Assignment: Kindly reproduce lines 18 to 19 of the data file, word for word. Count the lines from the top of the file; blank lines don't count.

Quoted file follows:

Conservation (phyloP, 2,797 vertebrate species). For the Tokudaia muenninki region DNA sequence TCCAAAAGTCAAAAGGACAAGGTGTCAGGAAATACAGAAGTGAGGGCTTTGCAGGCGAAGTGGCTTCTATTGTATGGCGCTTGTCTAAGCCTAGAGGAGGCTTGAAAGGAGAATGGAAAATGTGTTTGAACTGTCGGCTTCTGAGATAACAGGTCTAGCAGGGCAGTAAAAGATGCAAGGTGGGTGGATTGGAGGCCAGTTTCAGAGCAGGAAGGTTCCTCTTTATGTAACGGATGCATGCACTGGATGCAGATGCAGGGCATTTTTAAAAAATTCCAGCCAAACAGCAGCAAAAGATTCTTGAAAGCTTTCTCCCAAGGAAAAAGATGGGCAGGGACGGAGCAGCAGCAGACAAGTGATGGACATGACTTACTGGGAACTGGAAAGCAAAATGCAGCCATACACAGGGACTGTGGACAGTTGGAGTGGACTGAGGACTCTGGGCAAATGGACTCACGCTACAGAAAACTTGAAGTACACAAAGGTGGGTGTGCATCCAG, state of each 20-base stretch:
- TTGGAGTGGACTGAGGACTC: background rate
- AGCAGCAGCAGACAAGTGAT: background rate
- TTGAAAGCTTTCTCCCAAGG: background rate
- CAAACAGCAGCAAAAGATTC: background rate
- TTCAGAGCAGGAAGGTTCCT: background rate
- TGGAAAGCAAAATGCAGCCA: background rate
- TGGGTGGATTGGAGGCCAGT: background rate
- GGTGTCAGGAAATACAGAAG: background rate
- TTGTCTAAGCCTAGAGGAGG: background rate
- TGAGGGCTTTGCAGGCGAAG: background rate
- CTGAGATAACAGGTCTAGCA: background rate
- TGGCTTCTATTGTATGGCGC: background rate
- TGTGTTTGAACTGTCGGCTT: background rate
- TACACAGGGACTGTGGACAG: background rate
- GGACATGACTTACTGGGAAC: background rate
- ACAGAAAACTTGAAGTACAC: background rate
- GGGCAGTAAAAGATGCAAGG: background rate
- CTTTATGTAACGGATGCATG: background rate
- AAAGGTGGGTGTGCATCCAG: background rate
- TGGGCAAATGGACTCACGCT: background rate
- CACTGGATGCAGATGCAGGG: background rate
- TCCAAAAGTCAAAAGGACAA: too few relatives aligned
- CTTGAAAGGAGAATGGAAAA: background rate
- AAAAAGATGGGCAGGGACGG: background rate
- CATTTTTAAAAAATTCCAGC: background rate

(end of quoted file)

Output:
- GGGCAGTAAAAGATGCAAGG: background rate
- CTTTATGTAACGGATGCATG: background rate